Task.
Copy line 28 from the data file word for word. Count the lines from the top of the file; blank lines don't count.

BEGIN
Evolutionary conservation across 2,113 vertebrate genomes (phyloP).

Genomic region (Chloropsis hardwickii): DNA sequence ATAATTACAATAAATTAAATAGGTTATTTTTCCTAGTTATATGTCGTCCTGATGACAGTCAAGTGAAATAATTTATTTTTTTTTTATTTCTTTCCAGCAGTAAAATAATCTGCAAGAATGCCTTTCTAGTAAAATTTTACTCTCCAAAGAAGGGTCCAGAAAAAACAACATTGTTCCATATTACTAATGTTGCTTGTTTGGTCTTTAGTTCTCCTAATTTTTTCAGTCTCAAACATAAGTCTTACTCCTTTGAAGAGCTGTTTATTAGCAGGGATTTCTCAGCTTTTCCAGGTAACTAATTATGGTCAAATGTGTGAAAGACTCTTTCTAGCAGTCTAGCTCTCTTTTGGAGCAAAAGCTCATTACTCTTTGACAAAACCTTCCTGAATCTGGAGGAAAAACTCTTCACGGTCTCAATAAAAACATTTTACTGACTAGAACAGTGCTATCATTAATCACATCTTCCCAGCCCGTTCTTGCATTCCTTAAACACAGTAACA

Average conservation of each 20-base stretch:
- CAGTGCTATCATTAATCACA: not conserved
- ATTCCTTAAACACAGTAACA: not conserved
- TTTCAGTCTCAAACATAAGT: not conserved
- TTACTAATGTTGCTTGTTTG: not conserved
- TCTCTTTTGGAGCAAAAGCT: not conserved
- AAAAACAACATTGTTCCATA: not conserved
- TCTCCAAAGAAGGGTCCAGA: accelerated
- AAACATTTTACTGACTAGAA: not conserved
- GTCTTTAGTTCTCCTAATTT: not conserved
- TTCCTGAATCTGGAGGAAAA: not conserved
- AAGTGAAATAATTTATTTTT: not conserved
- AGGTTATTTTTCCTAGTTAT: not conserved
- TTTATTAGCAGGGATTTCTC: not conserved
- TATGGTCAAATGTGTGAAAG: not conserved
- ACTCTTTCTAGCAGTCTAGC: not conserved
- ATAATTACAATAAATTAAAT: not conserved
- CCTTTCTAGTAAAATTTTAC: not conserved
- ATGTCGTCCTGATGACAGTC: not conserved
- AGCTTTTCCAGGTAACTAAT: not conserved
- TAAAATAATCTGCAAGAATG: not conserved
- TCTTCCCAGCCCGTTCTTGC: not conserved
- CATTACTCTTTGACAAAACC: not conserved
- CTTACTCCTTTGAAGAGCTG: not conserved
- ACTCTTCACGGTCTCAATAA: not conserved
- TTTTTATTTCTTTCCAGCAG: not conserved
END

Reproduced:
- TTTTTATTTCTTTCCAGCAG: not conserved